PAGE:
The guidelines clearly state that some patients require specialist input and cannot be managed in a community pharmacy.

But the National Institute for Health and Care Excellence (NICE) only recently recognised chronic UTI as a distinct condition and campaigners fear a lack of understanding of UTIs could lead to confusion over when patients need specialist support.

i previously reported that chronic UTI patients face being “gaslit and dismissed” by healthcare professionals who might not have a full understanding of the condition, with some waiting up to 12 years for a diagnosis.

Patient and campaigner Leah Herridge said the Pharmacy First move risks putting up “extra barriers” to specialist treatment for recurrent and chronic UTI sufferers as it adds another stage to the patient pathway.

The 37-year-old, who has suffered from a chronic UTI for years, said: “I’m concerned that patients will just be told by GP practices to go to their pharmacy and then refused by pharmacy.

“No one may end up helping and taking responsibility and the patient suffers.

“One of my biggest concerns is if a patient doesn’t describe their symptoms in the right way because pharmacists will be working off the protocol. If they are denied antibiotics, will they just be sent away with a cystitis sachet?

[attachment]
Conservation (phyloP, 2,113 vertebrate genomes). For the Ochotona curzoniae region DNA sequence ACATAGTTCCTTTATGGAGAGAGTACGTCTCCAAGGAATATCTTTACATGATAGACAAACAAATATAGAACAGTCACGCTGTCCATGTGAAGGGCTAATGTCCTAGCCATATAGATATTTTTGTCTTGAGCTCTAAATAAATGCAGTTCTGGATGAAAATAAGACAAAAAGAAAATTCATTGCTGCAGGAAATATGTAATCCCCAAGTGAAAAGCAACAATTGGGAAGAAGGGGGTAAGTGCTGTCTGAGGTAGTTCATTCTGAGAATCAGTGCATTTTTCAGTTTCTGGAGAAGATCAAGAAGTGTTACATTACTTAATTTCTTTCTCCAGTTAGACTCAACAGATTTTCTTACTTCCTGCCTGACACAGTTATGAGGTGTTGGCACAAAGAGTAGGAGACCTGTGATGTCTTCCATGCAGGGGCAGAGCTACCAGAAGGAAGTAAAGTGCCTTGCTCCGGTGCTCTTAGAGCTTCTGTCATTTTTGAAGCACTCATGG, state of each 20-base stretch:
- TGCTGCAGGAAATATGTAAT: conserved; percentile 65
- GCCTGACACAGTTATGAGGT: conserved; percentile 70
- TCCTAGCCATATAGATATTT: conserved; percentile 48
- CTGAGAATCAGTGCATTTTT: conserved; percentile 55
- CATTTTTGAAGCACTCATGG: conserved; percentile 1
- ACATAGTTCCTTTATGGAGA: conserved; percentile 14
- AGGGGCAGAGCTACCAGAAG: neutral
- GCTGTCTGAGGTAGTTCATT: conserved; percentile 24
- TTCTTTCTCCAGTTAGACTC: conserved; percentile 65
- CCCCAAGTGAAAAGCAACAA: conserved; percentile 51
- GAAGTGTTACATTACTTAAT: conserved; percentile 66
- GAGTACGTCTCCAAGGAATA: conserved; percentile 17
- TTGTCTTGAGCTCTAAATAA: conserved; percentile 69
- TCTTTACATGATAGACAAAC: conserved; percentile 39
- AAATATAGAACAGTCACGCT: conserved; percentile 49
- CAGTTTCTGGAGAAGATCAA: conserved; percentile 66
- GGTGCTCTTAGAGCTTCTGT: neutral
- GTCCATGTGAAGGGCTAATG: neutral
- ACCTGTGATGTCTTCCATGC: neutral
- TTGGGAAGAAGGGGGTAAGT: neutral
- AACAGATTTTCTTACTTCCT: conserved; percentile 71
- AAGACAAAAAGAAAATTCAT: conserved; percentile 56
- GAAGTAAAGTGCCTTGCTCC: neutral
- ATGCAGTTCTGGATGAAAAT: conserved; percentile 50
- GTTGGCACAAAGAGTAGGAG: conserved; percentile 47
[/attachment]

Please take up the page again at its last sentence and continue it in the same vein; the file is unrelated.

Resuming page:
“It feels like it’s adding extra barriers for patients to be able to potentially access their care.”

She added that the scheme “minimises and trivialises UTIs experienced by women” as any uncomplicated UTI is at risk it becoming recurrent or chronic if not treated properly in the first instance.

Carolyn Andrew, director of the Chronic Urinary Tract Infection Campaign (CUTIC), said: “We have a fear that when you ring your doctor’s surgery to say you need an appointment and the receptionist hears it a UTI, it immediately flags up to send you to a pharmacist.

“We do not know what GP surgeries are going to do by way of training because anyone that has had a recurrent UTI or who has a history of UTI should not be sent to the pharmacist.”

Pharmacists have strict guidelines to follow with three pages of exclusion criteria, including more than two UTIs in the past six months, antibiotics for UTI in the previous three months, and those who are under a urologist.

If symptoms do not clear up with the three-day course of antibiotics, patients are immediately referred to a GP for a urine culture.

A spokesperson from the Pharmacists’ Defence Association (PDA) also said a patient could, in theory, obtain a double dose of antibiotics as the digital communication system between GPs and pharmacists is not a “real-time event”.

Susannah Fraser, a spokesperson from Bladder Health UK, said the policy is likely to work “reasonably well” for acute UTIs, but feared a lack of communication between pharmacists and GPs could lead to disjointed care.

As well as allowing desperate patients to game the system by accessing double doses of antibiotics, a lack of joined-up care could prevent patients with recurrent infections from being flagged and directed towards specialist care.